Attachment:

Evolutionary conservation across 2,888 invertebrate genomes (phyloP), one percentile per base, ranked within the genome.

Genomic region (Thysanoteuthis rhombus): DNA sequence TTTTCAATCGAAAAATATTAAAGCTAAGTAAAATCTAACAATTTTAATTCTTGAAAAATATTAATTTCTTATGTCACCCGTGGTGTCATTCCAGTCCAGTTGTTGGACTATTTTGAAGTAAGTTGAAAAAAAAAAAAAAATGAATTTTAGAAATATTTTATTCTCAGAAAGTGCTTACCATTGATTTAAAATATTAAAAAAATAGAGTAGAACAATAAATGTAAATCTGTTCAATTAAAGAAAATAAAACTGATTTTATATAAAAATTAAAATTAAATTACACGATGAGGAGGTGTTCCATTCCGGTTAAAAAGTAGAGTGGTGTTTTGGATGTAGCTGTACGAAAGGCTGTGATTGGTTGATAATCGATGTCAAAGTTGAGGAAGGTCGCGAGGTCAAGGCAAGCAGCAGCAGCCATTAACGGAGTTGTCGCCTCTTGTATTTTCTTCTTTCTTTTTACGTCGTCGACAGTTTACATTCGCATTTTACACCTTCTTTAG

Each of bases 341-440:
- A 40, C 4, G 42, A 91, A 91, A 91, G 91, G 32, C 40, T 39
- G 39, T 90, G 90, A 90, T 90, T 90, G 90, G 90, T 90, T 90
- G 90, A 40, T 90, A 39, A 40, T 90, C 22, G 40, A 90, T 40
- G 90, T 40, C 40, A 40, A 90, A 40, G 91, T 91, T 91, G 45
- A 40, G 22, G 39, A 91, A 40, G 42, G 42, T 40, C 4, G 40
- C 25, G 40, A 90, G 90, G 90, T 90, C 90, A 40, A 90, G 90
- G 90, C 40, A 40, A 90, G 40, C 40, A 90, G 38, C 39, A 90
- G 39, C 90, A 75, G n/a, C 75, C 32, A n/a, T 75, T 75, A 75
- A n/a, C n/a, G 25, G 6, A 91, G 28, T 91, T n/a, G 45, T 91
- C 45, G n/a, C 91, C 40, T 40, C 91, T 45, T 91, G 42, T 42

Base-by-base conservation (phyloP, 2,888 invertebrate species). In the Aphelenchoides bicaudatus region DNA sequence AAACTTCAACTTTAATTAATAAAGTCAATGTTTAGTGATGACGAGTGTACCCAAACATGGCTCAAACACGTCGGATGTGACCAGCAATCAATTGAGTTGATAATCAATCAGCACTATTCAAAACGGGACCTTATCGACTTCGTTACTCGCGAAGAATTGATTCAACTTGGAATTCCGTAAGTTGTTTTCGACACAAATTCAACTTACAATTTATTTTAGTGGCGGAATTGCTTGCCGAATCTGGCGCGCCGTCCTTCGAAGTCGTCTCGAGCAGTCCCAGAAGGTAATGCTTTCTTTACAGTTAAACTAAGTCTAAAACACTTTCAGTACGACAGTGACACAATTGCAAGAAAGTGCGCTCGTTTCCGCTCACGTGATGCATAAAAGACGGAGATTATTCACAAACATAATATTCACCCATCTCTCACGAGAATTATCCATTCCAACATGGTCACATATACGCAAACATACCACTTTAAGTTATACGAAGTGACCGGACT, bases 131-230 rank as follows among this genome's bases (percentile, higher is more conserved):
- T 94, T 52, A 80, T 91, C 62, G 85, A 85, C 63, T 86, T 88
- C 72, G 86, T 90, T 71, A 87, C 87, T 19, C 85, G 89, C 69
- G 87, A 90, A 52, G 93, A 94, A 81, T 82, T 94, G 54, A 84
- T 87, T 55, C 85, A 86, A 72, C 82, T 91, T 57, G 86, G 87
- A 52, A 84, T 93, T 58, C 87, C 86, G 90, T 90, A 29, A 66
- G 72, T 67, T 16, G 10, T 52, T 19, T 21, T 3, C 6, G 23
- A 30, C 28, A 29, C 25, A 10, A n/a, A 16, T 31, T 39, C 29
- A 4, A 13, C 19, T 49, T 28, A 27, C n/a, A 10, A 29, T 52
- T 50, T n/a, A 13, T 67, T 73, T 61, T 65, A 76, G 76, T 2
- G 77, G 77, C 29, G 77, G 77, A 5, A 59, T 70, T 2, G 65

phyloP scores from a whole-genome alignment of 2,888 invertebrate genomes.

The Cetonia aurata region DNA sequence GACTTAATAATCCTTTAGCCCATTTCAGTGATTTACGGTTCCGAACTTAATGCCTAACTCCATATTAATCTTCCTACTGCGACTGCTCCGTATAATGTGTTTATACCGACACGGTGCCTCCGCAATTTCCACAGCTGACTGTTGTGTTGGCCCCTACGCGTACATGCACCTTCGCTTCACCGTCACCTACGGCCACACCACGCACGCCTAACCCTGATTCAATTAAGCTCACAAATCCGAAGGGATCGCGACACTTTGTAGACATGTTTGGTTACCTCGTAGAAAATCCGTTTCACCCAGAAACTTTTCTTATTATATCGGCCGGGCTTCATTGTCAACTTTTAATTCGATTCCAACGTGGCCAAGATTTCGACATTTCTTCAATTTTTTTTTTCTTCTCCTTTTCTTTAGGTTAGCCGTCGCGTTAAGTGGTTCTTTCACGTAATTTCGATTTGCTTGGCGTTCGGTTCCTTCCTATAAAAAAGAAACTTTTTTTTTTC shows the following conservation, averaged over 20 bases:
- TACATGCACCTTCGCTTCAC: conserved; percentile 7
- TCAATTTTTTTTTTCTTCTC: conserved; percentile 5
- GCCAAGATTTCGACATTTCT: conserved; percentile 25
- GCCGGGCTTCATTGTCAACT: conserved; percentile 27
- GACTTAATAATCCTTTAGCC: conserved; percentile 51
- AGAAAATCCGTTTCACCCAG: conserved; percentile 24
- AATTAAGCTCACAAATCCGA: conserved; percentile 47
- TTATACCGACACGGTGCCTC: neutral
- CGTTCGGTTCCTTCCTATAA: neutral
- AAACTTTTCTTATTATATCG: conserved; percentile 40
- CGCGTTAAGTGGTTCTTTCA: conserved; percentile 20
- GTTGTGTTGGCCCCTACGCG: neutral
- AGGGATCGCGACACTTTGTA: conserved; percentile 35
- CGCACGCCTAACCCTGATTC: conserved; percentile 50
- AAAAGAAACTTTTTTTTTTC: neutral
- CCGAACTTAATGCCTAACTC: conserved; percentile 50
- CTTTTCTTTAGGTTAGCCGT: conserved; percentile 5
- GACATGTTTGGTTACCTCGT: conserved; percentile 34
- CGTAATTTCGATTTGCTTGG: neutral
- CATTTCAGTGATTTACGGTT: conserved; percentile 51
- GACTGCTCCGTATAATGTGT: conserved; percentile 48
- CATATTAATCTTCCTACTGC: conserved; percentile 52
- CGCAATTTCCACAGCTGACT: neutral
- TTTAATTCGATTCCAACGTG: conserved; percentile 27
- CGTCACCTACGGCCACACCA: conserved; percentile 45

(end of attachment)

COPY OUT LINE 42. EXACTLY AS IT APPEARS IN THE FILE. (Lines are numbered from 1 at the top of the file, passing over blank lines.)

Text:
- CCGAACTTAATGCCTAACTC: conserved; percentile 50